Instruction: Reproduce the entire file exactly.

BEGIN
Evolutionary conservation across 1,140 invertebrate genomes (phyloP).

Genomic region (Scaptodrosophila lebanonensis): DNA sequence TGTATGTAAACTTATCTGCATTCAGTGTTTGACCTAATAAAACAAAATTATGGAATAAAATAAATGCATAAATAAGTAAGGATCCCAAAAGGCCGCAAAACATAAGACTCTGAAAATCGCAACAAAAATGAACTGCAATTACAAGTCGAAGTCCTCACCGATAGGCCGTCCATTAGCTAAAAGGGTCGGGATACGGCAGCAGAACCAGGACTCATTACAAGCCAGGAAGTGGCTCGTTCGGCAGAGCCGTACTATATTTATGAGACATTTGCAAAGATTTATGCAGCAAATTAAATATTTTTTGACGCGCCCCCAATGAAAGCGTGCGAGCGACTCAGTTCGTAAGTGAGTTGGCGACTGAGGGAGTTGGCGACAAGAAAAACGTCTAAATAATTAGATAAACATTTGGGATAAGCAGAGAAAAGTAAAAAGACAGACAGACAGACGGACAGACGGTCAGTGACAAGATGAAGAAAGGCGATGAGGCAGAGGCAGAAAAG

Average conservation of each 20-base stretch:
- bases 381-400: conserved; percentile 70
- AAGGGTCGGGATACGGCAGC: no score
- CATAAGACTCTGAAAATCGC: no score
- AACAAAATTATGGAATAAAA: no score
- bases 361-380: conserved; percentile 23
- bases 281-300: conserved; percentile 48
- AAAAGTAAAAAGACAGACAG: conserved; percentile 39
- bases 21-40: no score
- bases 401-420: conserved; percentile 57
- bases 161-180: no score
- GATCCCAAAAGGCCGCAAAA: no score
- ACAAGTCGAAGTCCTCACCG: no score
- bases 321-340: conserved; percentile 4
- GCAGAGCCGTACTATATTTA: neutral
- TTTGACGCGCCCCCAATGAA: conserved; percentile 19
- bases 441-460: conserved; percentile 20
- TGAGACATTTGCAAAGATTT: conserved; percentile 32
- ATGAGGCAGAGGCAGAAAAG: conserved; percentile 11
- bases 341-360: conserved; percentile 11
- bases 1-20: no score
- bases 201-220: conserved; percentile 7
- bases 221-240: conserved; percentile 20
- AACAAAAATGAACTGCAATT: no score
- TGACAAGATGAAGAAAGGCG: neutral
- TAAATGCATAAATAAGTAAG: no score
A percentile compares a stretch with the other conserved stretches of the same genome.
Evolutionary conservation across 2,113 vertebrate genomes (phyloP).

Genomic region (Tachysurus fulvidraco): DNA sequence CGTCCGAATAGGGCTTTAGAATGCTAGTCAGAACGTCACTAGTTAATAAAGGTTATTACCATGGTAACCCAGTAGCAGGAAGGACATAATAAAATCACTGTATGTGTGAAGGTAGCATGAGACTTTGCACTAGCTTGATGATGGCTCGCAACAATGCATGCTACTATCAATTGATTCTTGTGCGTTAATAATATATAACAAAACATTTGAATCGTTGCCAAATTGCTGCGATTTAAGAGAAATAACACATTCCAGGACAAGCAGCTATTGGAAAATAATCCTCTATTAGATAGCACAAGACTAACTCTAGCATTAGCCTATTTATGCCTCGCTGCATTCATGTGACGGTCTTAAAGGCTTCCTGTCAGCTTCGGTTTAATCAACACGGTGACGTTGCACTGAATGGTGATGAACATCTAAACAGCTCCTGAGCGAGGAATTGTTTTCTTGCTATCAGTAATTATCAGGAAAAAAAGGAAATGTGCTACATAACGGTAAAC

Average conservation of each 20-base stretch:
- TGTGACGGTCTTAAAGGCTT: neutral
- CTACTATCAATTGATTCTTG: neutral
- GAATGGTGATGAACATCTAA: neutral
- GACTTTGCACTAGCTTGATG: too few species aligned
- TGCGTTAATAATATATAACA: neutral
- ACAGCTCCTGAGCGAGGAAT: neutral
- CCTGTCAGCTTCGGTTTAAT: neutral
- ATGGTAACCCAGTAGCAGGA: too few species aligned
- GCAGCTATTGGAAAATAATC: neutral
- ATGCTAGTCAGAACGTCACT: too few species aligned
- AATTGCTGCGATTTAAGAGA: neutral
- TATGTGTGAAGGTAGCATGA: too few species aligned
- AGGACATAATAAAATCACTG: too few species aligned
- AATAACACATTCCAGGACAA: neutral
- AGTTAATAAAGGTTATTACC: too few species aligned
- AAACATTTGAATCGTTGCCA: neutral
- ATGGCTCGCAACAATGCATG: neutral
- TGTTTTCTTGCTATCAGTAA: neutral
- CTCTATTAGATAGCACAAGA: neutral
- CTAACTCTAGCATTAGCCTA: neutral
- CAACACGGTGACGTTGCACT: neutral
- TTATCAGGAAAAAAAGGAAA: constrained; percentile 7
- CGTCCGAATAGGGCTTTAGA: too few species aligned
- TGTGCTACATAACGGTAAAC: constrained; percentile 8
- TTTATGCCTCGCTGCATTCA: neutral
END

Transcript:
Evolutionary conservation across 1,140 invertebrate genomes (phyloP).

Genomic region (Scaptodrosophila lebanonensis): DNA sequence TGTATGTAAACTTATCTGCATTCAGTGTTTGACCTAATAAAACAAAATTATGGAATAAAATAAATGCATAAATAAGTAAGGATCCCAAAAGGCCGCAAAACATAAGACTCTGAAAATCGCAACAAAAATGAACTGCAATTACAAGTCGAAGTCCTCACCGATAGGCCGTCCATTAGCTAAAAGGGTCGGGATACGGCAGCAGAACCAGGACTCATTACAAGCCAGGAAGTGGCTCGTTCGGCAGAGCCGTACTATATTTATGAGACATTTGCAAAGATTTATGCAGCAAATTAAATATTTTTTGACGCGCCCCCAATGAAAGCGTGCGAGCGACTCAGTTCGTAAGTGAGTTGGCGACTGAGGGAGTTGGCGACAAGAAAAACGTCTAAATAATTAGATAAACATTTGGGATAAGCAGAGAAAAGTAAAAAGACAGACAGACAGACGGACAGACGGTCAGTGACAAGATGAAGAAAGGCGATGAGGCAGAGGCAGAAAAG

Average conservation of each 20-base stretch:
- bases 381-400: conserved; percentile 70
- AAGGGTCGGGATACGGCAGC: no score
- CATAAGACTCTGAAAATCGC: no score
- AACAAAATTATGGAATAAAA: no score
- bases 361-380: conserved; percentile 23
- bases 281-300: conserved; percentile 48
- AAAAGTAAAAAGACAGACAG: conserved; percentile 39
- bases 21-40: no score
- bases 401-420: conserved; percentile 57
- bases 161-180: no score
- GATCCCAAAAGGCCGCAAAA: no score
- ACAAGTCGAAGTCCTCACCG: no score
- bases 321-340: conserved; percentile 4
- GCAGAGCCGTACTATATTTA: neutral
- TTTGACGCGCCCCCAATGAA: conserved; percentile 19
- bases 441-460: conserved; percentile 20
- TGAGACATTTGCAAAGATTT: conserved; percentile 32
- ATGAGGCAGAGGCAGAAAAG: conserved; percentile 11
- bases 341-360: conserved; percentile 11
- bases 1-20: no score
- bases 201-220: conserved; percentile 7
- bases 221-240: conserved; percentile 20
- AACAAAAATGAACTGCAATT: no score
- TGACAAGATGAAGAAAGGCG: neutral
- TAAATGCATAAATAAGTAAG: no score
A percentile compares a stretch with the other conserved stretches of the same genome.
Evolutionary conservation across 2,113 vertebrate genomes (phyloP).

Genomic region (Tachysurus fulvidraco): DNA sequence CGTCCGAATAGGGCTTTAGAATGCTAGTCAGAACGTCACTAGTTAATAAAGGTTATTACCATGGTAACCCAGTAGCAGGAAGGACATAATAAAATCACTGTATGTGTGAAGGTAGCATGAGACTTTGCACTAGCTTGATGATGGCTCGCAACAATGCATGCTACTATCAATTGATTCTTGTGCGTTAATAATATATAACAAAACATTTGAATCGTTGCCAAATTGCTGCGATTTAAGAGAAATAACACATTCCAGGACAAGCAGCTATTGGAAAATAATCCTCTATTAGATAGCACAAGACTAACTCTAGCATTAGCCTATTTATGCCTCGCTGCATTCATGTGACGGTCTTAAAGGCTTCCTGTCAGCTTCGGTTTAATCAACACGGTGACGTTGCACTGAATGGTGATGAACATCTAAACAGCTCCTGAGCGAGGAATTGTTTTCTTGCTATCAGTAATTATCAGGAAAAAAAGGAAATGTGCTACATAACGGTAAAC

Average conservation of each 20-base stretch:
- TGTGACGGTCTTAAAGGCTT: neutral
- CTACTATCAATTGATTCTTG: neutral
- GAATGGTGATGAACATCTAA: neutral
- GACTTTGCACTAGCTTGATG: too few species aligned
- TGCGTTAATAATATATAACA: neutral
- ACAGCTCCTGAGCGAGGAAT: neutral
- CCTGTCAGCTTCGGTTTAAT: neutral
- ATGGTAACCCAGTAGCAGGA: too few species aligned
- GCAGCTATTGGAAAATAATC: neutral
- ATGCTAGTCAGAACGTCACT: too few species aligned
- AATTGCTGCGATTTAAGAGA: neutral
- TATGTGTGAAGGTAGCATGA: too few species aligned
- AGGACATAATAAAATCACTG: too few species aligned
- AATAACACATTCCAGGACAA: neutral
- AGTTAATAAAGGTTATTACC: too few species aligned
- AAACATTTGAATCGTTGCCA: neutral
- ATGGCTCGCAACAATGCATG: neutral
- TGTTTTCTTGCTATCAGTAA: neutral
- CTCTATTAGATAGCACAAGA: neutral
- CTAACTCTAGCATTAGCCTA: neutral
- CAACACGGTGACGTTGCACT: neutral
- TTATCAGGAAAAAAAGGAAA: constrained; percentile 7
- CGTCCGAATAGGGCTTTAGA: too few species aligned
- TGTGCTACATAACGGTAAAC: constrained; percentile 8
- TTTATGCCTCGCTGCATTCA: neutral